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Genetic and Rare Diseases Information Center (GARD)

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Mannose-binding lectin protein deficiency


* Not a rare disease
Other Names for this Disease
  • Mannose-binding protein deficiency
  • MBL deficiency
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Your Question

My son was diagnosed with this last year. He has had multiple vaccinations. What are the actual numbers of how many Americans have this? Is there any work being done on finding a cure? Are there any ongoing studies? I know a little girl who has the same thing and she has had problems with her urinary tract but my son only had problems with his ears, nose and throat. Are these differences common? Any information would be greatly appreciated. Its very frustrating having so many questions and not many answers.

Our Answer

We have identified the following information that we hope you find helpful. If you still have questions, please contact us.

How common is mannose-binding lectin protein (MBL) deficiency?

Mannose-binding lectin protein deficiency is thought to be fairly common, with a 3% frequency in the general population.[1] The condition appears to be more common in certain populations; it may be present in about 5% of people of European descent and about 10% of sub-Saharan Africans.[2][3]
Last updated: 5/11/2012

Where can I find information about research studies and clinical trials involving treatments for mannose-binding lectin protein deficiency?

The U.S. National Institutes of Health, through the National Library of Medicine, developed to provide patients, family members, and members of the public with current information on clinical research studies. This site is updated regularly and may be checked often for updates. To find trials for mannose-binding lectin protein deficiency, click on the link above and use "mannose-binding lectin" as your search term. After you click on a study, review its "eligibility" criteria to determine its appropriateness. Use the study’s contact information to learn more.

You can also find relevant articles on mannose-binding lectin protein deficiency through PubMed, a searchable database of biomedical journal articles. Although not all of the articles are available for free online, most articles listed in PubMed have a summary available. To obtain the full article, contact a medical/university library or your local library for interlibrary loan. You can also order articles online through the publisher’s Web site. Using "mannose-binding lectin" as your search term should help you locate articles. Use the Advanced and Limits search features to narrow your search results. Click here to view a search.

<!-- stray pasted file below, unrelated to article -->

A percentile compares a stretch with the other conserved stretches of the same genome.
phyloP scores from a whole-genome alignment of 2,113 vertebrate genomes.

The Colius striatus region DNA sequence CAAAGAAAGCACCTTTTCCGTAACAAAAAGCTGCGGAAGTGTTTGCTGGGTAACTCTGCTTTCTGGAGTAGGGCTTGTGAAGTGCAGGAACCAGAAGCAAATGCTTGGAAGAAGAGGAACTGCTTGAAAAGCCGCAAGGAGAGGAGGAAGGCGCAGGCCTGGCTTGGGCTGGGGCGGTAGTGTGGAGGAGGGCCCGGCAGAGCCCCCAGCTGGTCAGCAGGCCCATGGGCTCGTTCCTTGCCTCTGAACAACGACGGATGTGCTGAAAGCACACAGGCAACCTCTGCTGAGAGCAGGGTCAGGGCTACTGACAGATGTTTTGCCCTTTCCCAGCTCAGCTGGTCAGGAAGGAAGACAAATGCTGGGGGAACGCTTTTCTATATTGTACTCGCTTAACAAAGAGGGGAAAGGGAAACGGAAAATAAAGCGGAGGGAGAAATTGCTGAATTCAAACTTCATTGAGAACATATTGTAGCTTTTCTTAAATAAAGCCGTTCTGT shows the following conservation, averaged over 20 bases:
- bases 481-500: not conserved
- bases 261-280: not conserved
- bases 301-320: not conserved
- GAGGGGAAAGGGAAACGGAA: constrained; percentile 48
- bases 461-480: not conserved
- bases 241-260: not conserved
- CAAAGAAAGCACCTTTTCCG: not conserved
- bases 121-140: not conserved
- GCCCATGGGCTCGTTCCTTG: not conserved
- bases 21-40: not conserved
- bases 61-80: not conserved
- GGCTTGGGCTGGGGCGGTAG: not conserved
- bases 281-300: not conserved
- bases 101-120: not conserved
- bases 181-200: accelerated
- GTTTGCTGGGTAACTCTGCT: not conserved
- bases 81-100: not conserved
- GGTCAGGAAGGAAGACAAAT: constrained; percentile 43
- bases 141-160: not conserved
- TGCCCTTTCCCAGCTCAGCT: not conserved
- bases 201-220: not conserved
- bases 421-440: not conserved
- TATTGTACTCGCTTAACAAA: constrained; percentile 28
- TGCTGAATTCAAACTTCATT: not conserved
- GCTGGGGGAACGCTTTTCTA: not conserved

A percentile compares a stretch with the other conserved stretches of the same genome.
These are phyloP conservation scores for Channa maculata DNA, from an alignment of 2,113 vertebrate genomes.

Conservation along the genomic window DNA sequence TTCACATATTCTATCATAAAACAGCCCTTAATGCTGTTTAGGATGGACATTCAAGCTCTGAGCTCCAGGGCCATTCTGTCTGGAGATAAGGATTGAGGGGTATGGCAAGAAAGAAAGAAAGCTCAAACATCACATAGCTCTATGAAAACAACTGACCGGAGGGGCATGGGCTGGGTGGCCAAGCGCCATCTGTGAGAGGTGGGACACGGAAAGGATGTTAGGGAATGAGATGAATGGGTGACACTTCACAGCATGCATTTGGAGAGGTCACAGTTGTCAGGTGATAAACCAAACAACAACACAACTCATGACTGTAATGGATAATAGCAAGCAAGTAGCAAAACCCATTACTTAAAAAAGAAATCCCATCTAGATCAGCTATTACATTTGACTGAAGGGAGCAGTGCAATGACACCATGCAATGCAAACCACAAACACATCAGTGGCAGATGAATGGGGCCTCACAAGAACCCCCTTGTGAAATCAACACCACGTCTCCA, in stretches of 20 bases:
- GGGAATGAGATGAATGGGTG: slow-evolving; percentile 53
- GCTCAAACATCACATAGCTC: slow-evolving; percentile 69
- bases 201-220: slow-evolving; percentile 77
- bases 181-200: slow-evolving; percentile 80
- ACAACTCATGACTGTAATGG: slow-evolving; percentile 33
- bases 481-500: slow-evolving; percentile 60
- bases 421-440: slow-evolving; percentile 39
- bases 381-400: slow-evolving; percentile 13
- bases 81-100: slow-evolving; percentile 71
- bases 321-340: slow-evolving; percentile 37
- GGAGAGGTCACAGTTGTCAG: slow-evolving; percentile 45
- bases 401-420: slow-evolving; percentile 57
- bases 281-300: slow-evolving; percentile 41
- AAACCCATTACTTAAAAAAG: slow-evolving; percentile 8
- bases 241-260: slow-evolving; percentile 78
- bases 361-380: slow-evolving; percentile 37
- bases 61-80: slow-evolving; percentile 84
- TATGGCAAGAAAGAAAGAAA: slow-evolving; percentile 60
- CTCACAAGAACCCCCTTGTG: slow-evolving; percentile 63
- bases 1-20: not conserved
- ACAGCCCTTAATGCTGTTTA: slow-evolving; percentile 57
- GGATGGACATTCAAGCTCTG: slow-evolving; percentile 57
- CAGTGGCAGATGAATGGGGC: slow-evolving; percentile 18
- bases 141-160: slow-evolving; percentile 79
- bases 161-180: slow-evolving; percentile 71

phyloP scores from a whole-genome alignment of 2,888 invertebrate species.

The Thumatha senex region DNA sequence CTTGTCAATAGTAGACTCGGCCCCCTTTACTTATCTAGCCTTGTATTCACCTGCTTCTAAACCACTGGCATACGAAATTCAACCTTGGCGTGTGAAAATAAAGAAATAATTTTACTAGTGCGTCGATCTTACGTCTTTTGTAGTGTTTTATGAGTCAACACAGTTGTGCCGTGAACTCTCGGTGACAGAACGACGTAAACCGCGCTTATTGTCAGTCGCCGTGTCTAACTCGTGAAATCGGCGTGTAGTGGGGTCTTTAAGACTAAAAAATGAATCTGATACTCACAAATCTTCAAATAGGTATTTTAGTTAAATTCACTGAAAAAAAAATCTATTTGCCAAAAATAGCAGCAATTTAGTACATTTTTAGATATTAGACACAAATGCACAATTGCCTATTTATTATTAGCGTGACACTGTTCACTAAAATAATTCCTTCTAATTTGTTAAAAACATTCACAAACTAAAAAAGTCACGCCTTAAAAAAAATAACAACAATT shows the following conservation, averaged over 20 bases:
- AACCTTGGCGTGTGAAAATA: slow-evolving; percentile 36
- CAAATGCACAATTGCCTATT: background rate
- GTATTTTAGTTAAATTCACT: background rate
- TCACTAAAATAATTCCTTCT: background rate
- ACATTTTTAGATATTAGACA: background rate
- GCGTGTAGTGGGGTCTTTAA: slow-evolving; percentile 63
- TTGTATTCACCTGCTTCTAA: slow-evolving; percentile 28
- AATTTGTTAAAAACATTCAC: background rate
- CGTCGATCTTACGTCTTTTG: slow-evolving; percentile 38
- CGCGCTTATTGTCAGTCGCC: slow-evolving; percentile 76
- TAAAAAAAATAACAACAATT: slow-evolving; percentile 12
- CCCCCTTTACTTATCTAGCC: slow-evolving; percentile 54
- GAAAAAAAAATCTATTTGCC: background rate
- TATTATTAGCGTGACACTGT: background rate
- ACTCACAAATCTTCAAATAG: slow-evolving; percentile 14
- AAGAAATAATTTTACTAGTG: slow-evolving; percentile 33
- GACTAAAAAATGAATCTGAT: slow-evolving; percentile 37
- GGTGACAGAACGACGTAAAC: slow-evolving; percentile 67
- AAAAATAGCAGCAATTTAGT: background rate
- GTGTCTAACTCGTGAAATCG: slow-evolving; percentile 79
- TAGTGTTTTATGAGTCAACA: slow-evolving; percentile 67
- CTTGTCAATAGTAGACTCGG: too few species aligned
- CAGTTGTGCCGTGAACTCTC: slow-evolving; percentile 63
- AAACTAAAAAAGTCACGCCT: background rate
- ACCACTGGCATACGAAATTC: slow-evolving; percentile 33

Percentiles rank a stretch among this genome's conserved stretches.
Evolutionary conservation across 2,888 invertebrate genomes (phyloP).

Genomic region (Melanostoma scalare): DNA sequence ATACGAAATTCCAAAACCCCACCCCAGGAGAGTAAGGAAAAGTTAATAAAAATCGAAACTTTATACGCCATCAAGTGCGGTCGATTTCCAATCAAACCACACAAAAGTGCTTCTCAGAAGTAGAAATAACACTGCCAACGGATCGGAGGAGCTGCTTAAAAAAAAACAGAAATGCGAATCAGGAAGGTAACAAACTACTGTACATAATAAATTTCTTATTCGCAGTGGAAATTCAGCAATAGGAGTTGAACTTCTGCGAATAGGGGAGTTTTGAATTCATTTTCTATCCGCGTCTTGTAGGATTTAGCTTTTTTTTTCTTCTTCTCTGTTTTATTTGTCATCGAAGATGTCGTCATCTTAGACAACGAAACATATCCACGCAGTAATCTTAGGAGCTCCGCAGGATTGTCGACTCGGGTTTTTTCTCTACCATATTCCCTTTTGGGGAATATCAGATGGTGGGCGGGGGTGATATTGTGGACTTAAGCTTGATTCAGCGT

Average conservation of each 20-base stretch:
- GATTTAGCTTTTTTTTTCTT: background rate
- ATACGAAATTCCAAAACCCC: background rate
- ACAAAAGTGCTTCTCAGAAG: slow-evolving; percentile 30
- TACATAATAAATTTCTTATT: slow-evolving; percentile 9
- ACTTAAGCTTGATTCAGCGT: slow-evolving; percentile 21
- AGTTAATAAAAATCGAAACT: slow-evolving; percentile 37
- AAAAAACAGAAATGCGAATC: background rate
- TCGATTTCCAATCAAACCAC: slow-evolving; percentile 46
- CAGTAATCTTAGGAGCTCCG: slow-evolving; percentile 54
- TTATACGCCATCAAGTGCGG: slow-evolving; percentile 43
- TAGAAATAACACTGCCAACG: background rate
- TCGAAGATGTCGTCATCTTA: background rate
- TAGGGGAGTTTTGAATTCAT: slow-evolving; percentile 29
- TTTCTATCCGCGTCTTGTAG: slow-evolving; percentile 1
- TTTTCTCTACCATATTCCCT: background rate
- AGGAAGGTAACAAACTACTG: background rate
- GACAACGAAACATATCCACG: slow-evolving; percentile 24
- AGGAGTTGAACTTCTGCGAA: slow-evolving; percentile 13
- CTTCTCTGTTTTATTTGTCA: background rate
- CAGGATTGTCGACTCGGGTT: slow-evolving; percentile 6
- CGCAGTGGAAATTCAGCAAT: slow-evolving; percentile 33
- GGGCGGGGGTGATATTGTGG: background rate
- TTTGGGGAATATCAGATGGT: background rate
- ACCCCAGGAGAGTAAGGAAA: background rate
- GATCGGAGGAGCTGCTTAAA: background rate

The National Library of Medicine (NLM) Web site has a page for locating libraries in your area that can provide direct access to these journals (print or online). The Web page also describes how you can get these articles through interlibrary loan and Loansome Doc (an NLM document-ordering service). You can access this page at the following link: You can also contact the NLM toll-free at 888-346-3656 to locate libraries in your area.
Last updated: 5/11/2012

What are the signs and symptoms of mannose-binding lectin protein (MBL) deficiency?

Individuals with MBL deficiency are prone to recurrent infections, including infections of the upper respiratory tract and other body systems. Affected individuals may also contract more serious infections such as pneumonia and meningitis. The signs and symptoms associated with MBL deficiency vary among affected individuals; symptoms may depend upon the type of infections present as well as their frequency and severity.[3]

Infants and young children with MBL deficiency seem to be more susceptible to infections, but adults can also develop recurrent infections.[3] Other individuals more susceptible to infection include cancer patients undergoing chemotherapy and organ-transplant patients receiving immunosuppressive drugs (particularly recipients of liver transplants).[2]

There has been much research regarding the role of MBL deficiency in increasing the risk for complications such as infections in those who have both MBL deficiency and other conditions, such as cystic fibrosis; autoimmune diseases such as rheumatoid arthritis and lupus; AIDS; atherosclerosis; and people on chemotherapy for the treatment of blood cancers (e.g., leukemia, lymphoma) and other blood disorders (e.g., myelodysplastic syndromes).[1] However, the results of these studies have been conflicting.
Last updated: 5/11/2012